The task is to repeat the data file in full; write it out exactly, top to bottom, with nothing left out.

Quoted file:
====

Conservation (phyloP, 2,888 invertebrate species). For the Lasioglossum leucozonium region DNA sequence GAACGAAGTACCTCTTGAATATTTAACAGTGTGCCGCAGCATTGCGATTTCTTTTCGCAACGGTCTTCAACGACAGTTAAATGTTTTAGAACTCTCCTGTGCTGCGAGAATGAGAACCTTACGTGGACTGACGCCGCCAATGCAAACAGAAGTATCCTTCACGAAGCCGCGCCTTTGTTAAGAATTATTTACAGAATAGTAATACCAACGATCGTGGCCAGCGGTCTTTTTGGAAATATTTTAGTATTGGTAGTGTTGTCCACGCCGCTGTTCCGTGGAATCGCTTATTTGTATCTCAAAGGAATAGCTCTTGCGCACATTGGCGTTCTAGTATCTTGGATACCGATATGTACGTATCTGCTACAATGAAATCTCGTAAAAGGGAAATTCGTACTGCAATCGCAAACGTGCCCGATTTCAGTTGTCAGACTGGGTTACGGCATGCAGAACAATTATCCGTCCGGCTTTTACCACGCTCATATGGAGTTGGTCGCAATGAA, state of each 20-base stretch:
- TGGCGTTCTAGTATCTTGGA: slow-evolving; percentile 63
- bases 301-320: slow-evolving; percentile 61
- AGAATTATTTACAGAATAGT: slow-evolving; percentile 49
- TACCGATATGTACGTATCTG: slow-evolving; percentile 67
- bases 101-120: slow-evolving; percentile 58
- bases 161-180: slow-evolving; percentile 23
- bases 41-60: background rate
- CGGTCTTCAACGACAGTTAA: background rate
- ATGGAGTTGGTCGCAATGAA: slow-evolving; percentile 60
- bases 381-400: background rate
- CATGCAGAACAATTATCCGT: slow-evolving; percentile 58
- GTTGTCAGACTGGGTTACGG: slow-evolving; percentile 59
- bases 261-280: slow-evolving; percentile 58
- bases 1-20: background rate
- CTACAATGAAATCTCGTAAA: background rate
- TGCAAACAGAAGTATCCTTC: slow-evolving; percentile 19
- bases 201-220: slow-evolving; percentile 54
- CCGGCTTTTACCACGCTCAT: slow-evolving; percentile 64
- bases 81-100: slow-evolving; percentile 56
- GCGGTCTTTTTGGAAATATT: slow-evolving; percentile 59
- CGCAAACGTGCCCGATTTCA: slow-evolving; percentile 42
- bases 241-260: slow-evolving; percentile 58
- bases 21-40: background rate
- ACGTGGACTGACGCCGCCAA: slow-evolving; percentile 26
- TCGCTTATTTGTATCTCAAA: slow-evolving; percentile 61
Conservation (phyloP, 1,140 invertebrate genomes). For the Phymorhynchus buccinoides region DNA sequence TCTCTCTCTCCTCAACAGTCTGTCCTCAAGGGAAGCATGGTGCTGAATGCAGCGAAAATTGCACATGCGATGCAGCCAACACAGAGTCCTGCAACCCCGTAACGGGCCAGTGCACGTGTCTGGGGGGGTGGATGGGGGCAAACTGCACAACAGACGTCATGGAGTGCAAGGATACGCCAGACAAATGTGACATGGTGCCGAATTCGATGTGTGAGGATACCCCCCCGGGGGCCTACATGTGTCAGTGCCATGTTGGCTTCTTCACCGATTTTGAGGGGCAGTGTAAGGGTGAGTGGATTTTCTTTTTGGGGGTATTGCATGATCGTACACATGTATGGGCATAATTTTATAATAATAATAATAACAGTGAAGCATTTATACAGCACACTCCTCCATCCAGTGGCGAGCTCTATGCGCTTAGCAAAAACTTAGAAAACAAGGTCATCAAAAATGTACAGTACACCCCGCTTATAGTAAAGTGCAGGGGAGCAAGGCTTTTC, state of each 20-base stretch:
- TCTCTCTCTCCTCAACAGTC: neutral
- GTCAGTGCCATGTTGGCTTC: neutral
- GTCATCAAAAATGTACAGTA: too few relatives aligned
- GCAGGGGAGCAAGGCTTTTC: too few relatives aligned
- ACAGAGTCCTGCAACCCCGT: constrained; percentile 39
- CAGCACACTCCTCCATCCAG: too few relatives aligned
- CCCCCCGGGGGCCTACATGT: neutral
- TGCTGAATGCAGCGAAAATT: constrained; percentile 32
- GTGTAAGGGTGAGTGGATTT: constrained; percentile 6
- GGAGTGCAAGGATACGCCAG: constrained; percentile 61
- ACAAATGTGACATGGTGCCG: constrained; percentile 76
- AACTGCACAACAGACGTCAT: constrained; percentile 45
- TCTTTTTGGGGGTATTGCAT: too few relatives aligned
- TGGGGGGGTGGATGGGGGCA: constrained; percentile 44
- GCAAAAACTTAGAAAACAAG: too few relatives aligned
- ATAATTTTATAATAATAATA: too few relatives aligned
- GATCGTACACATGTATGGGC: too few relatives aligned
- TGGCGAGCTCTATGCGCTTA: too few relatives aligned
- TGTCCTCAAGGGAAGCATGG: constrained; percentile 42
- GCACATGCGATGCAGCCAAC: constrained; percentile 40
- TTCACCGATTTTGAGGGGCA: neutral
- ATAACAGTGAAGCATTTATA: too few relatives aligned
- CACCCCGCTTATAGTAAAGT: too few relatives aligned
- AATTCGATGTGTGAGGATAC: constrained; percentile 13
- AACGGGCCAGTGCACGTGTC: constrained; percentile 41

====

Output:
Conservation (phyloP, 2,888 invertebrate species). For the Lasioglossum leucozonium region DNA sequence GAACGAAGTACCTCTTGAATATTTAACAGTGTGCCGCAGCATTGCGATTTCTTTTCGCAACGGTCTTCAACGACAGTTAAATGTTTTAGAACTCTCCTGTGCTGCGAGAATGAGAACCTTACGTGGACTGACGCCGCCAATGCAAACAGAAGTATCCTTCACGAAGCCGCGCCTTTGTTAAGAATTATTTACAGAATAGTAATACCAACGATCGTGGCCAGCGGTCTTTTTGGAAATATTTTAGTATTGGTAGTGTTGTCCACGCCGCTGTTCCGTGGAATCGCTTATTTGTATCTCAAAGGAATAGCTCTTGCGCACATTGGCGTTCTAGTATCTTGGATACCGATATGTACGTATCTGCTACAATGAAATCTCGTAAAAGGGAAATTCGTACTGCAATCGCAAACGTGCCCGATTTCAGTTGTCAGACTGGGTTACGGCATGCAGAACAATTATCCGTCCGGCTTTTACCACGCTCATATGGAGTTGGTCGCAATGAA, state of each 20-base stretch:
- TGGCGTTCTAGTATCTTGGA: slow-evolving; percentile 63
- bases 301-320: slow-evolving; percentile 61
- AGAATTATTTACAGAATAGT: slow-evolving; percentile 49
- TACCGATATGTACGTATCTG: slow-evolving; percentile 67
- bases 101-120: slow-evolving; percentile 58
- bases 161-180: slow-evolving; percentile 23
- bases 41-60: background rate
- CGGTCTTCAACGACAGTTAA: background rate
- ATGGAGTTGGTCGCAATGAA: slow-evolving; percentile 60
- bases 381-400: background rate
- CATGCAGAACAATTATCCGT: slow-evolving; percentile 58
- GTTGTCAGACTGGGTTACGG: slow-evolving; percentile 59
- bases 261-280: slow-evolving; percentile 58
- bases 1-20: background rate
- CTACAATGAAATCTCGTAAA: background rate
- TGCAAACAGAAGTATCCTTC: slow-evolving; percentile 19
- bases 201-220: slow-evolving; percentile 54
- CCGGCTTTTACCACGCTCAT: slow-evolving; percentile 64
- bases 81-100: slow-evolving; percentile 56
- GCGGTCTTTTTGGAAATATT: slow-evolving; percentile 59
- CGCAAACGTGCCCGATTTCA: slow-evolving; percentile 42
- bases 241-260: slow-evolving; percentile 58
- bases 21-40: background rate
- ACGTGGACTGACGCCGCCAA: slow-evolving; percentile 26
- TCGCTTATTTGTATCTCAAA: slow-evolving; percentile 61
Conservation (phyloP, 1,140 invertebrate genomes). For the Phymorhynchus buccinoides region DNA sequence TCTCTCTCTCCTCAACAGTCTGTCCTCAAGGGAAGCATGGTGCTGAATGCAGCGAAAATTGCACATGCGATGCAGCCAACACAGAGTCCTGCAACCCCGTAACGGGCCAGTGCACGTGTCTGGGGGGGTGGATGGGGGCAAACTGCACAACAGACGTCATGGAGTGCAAGGATACGCCAGACAAATGTGACATGGTGCCGAATTCGATGTGTGAGGATACCCCCCCGGGGGCCTACATGTGTCAGTGCCATGTTGGCTTCTTCACCGATTTTGAGGGGCAGTGTAAGGGTGAGTGGATTTTCTTTTTGGGGGTATTGCATGATCGTACACATGTATGGGCATAATTTTATAATAATAATAATAACAGTGAAGCATTTATACAGCACACTCCTCCATCCAGTGGCGAGCTCTATGCGCTTAGCAAAAACTTAGAAAACAAGGTCATCAAAAATGTACAGTACACCCCGCTTATAGTAAAGTGCAGGGGAGCAAGGCTTTTC, state of each 20-base stretch:
- TCTCTCTCTCCTCAACAGTC: neutral
- GTCAGTGCCATGTTGGCTTC: neutral
- GTCATCAAAAATGTACAGTA: too few relatives aligned
- GCAGGGGAGCAAGGCTTTTC: too few relatives aligned
- ACAGAGTCCTGCAACCCCGT: constrained; percentile 39
- CAGCACACTCCTCCATCCAG: too few relatives aligned
- CCCCCCGGGGGCCTACATGT: neutral
- TGCTGAATGCAGCGAAAATT: constrained; percentile 32
- GTGTAAGGGTGAGTGGATTT: constrained; percentile 6
- GGAGTGCAAGGATACGCCAG: constrained; percentile 61
- ACAAATGTGACATGGTGCCG: constrained; percentile 76
- AACTGCACAACAGACGTCAT: constrained; percentile 45
- TCTTTTTGGGGGTATTGCAT: too few relatives aligned
- TGGGGGGGTGGATGGGGGCA: constrained; percentile 44
- GCAAAAACTTAGAAAACAAG: too few relatives aligned
- ATAATTTTATAATAATAATA: too few relatives aligned
- GATCGTACACATGTATGGGC: too few relatives aligned
- TGGCGAGCTCTATGCGCTTA: too few relatives aligned
- TGTCCTCAAGGGAAGCATGG: constrained; percentile 42
- GCACATGCGATGCAGCCAAC: constrained; percentile 40
- TTCACCGATTTTGAGGGGCA: neutral
- ATAACAGTGAAGCATTTATA: too few relatives aligned
- CACCCCGCTTATAGTAAAGT: too few relatives aligned
- AATTCGATGTGTGAGGATAC: constrained; percentile 13
- AACGGGCCAGTGCACGTGTC: constrained; percentile 41